It’s difficult enough to maintain the freshness of perishables like salmon during a trans-ocean journey – just imagine how much harder it is when the air cargo destined for dinner that evening is still alive. That’s the task undertaken by Canada-based KF Aerospace, which has recently reinvented itself as a part-time lobster wrangler.
Formerly known as Kelowna Flight¬craft, the carrier had been Canada’s largest cargo operator, with a longtime contract to provide overnight express service for Purolator and Canada Post. Last year, however, the company lost the contract to Cargojet, forcing Kelowna to find new business in the general cargo market for its DC-10-30 and 727 freighters. This year, it struck paydirt with an agreement to airlift live lobsters from Moncton, Canada, to Brussels Airport, in Belgium.
If it seems strange that the renamed KF Aerospace went into the seafood business, there was a little serendipity involved. “We were at a show in South Korea when we happened to stumble upon the Brussels Airport booth,” said Bryan Akerstream, the carrier’s senior manager, business development. KF soon learned that there was a growing demand for the Canadian delicacies. “So we started talking with a bunch of forwarders in the Asian and North Atlantic countries about lobsters and other cargo.”
Since May 30, Toronto-based KF has flown one of its DC-10-30Fs four times per week between Toronto and Europe by way of Moncton and Brussels. “We’re very excited to have landed the lobsters, but the market has been a little flat,” Akerstream admit¬ted. KF had expected that about 20 of the 68 tonnes of DC-10 capacity would be lobsters for each flight. “So far it’s been more like 15 to 20 tonnes,” he said. “But there is a consistent weekly volume and it continues to grow. It’s a pretty decent-yield product.”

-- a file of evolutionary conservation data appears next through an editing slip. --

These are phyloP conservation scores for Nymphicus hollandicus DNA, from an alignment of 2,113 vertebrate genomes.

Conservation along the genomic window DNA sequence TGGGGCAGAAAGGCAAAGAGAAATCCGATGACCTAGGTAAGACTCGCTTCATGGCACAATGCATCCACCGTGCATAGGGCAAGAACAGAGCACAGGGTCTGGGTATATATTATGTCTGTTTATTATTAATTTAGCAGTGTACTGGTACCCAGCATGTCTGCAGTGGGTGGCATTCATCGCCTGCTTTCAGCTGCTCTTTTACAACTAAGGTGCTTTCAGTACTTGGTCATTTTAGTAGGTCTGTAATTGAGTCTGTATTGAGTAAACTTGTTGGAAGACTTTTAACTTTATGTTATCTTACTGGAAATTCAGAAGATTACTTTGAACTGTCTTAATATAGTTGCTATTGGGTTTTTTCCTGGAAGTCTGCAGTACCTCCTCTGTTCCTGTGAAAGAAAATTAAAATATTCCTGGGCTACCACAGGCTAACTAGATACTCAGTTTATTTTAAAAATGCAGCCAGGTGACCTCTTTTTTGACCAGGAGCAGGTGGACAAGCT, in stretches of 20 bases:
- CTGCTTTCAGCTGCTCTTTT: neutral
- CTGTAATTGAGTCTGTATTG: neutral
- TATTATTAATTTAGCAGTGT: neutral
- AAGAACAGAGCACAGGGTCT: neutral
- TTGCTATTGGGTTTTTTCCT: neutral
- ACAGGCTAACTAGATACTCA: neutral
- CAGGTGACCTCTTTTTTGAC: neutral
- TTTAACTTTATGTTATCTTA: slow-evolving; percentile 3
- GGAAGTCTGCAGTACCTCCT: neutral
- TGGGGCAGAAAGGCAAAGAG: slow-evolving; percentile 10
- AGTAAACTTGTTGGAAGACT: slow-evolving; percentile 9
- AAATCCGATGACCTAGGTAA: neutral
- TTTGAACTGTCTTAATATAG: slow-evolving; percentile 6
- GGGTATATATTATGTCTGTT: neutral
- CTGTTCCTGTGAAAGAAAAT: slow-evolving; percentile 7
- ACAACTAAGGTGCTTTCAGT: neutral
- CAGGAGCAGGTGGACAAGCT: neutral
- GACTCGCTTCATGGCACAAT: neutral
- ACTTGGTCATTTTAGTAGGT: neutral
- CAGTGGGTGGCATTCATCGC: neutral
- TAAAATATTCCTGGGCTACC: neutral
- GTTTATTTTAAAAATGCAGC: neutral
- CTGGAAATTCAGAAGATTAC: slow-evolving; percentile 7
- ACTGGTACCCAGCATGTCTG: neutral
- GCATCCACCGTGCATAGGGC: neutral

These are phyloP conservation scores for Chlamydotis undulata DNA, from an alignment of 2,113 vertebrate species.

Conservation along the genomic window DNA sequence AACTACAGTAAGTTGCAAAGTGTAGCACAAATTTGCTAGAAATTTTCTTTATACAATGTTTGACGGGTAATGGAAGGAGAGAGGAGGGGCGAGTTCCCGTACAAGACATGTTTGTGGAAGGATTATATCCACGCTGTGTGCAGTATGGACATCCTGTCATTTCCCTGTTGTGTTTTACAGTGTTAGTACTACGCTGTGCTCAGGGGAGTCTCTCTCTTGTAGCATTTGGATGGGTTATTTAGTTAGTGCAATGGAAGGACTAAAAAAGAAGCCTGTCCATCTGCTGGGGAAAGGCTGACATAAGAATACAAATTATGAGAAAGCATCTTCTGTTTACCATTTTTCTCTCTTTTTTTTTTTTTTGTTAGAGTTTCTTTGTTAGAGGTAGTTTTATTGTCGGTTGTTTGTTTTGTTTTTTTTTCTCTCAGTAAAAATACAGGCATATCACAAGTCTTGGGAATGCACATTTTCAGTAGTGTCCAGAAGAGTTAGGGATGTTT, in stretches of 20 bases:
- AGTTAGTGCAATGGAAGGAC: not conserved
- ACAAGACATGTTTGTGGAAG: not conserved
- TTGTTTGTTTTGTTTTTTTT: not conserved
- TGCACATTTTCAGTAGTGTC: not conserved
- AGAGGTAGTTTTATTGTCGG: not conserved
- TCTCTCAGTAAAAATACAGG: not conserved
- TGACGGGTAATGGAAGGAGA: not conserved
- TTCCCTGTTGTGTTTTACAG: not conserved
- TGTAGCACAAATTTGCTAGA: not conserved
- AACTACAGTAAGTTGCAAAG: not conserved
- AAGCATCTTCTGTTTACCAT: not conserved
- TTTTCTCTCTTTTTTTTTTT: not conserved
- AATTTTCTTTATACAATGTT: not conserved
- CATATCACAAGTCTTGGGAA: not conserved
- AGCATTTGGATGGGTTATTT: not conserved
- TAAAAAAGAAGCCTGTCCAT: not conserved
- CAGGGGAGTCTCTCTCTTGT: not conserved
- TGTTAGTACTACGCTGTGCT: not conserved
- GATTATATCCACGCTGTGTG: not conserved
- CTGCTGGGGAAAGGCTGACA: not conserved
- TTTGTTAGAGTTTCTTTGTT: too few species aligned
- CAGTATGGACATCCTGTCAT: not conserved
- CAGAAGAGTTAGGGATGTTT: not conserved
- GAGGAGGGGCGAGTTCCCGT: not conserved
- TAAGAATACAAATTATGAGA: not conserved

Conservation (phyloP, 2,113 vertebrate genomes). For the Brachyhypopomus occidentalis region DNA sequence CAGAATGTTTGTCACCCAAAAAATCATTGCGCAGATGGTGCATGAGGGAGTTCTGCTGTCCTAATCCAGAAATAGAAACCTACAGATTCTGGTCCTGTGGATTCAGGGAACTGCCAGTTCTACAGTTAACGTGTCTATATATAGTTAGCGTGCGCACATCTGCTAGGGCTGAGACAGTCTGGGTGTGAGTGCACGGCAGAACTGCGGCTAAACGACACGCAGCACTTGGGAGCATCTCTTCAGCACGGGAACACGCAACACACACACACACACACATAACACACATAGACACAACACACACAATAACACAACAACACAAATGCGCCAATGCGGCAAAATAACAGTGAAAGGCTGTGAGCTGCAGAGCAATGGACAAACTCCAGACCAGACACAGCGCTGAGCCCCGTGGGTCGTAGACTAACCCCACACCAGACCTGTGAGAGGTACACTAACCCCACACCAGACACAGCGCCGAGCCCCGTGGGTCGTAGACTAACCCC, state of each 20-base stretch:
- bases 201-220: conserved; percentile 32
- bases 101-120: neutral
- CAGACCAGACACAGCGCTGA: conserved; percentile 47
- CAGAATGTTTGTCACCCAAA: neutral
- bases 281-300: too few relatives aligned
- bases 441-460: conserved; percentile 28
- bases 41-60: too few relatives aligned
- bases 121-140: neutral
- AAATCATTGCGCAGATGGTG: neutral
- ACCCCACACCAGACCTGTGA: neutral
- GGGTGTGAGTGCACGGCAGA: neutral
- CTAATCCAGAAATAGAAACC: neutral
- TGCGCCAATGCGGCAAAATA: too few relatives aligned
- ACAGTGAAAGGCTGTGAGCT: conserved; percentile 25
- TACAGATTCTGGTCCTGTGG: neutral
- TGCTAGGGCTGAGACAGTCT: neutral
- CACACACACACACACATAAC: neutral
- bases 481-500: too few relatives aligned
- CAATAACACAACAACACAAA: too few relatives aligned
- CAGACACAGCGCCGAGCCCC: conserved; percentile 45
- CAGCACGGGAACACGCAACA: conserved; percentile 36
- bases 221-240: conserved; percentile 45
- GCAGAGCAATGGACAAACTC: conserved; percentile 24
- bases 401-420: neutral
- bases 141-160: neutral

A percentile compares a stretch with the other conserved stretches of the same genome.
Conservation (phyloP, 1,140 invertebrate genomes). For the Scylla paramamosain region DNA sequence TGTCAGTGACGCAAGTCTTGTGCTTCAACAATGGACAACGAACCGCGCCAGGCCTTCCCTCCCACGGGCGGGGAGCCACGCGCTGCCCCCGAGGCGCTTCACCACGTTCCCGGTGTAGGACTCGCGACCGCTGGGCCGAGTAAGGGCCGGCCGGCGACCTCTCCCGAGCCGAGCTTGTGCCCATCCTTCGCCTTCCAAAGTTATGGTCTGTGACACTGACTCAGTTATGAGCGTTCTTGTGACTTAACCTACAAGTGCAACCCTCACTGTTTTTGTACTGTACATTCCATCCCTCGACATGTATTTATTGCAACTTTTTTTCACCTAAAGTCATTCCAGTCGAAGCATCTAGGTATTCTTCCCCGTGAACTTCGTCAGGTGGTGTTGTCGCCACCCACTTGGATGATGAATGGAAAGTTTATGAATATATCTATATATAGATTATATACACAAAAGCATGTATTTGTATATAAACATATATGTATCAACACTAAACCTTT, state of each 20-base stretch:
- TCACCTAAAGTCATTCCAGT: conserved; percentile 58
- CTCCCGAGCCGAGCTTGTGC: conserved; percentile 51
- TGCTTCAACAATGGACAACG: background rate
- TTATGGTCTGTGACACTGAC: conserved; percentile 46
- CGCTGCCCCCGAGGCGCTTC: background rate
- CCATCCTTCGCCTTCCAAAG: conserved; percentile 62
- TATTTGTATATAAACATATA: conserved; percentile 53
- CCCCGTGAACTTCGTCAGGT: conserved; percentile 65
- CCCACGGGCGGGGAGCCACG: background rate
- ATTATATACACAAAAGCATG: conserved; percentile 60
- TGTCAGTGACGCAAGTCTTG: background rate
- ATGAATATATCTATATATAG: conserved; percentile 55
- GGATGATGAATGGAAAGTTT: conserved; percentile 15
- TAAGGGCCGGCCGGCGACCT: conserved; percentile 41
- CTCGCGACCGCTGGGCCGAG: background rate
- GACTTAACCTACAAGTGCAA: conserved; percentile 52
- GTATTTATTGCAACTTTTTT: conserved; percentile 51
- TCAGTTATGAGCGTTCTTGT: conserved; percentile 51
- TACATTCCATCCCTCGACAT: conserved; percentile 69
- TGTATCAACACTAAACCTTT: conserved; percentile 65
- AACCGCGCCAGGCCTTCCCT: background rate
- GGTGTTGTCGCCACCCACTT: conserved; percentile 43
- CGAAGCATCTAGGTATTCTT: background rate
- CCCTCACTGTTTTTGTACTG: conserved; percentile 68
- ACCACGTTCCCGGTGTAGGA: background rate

Although they spend their lives completely in the ocean, lobsters can live out of water for a surprisingly long time – as much as 12 hours at a time, Akerstream said, as long as they are in a relatively moist environment. The containers are also stored in the lower forward compartments of the DC-10, where it’s easier to maintain the neces¬sary 2° to 8°C temperature. “Ours is a six-hour direct flight, which is about as good as you can get going to Europe,” he said.
Most of the lobsters are harvested off the coast of Nova Scotia and sent in reefer trucks to a cool-chain facility in Moncton. Shipments must be ready five hours before push-back, so with the two-hour drive to Moncton and the six hour flight to Brussels, plus a few stops to “rest” the lobsters on the way, the tasty cargo can go from the bottom of the Atlantic to a European market in less than 18 hours.
Loads coming back to Canada are “not where we thought they’d be,” Akerstream said, but the situation is slowly improving. So far, most of the ex- Brussels shipments have been industrial freight, general cargo, vehicle parts and fashion industry products. KF also plans to expand the lobster shipments within the next two months to add routes through Calgary, Vancouver and An¬chorage to reach Asian markets.
Any new live cargo options on the horizon? “Tiny baby eels from Moncton,” he added.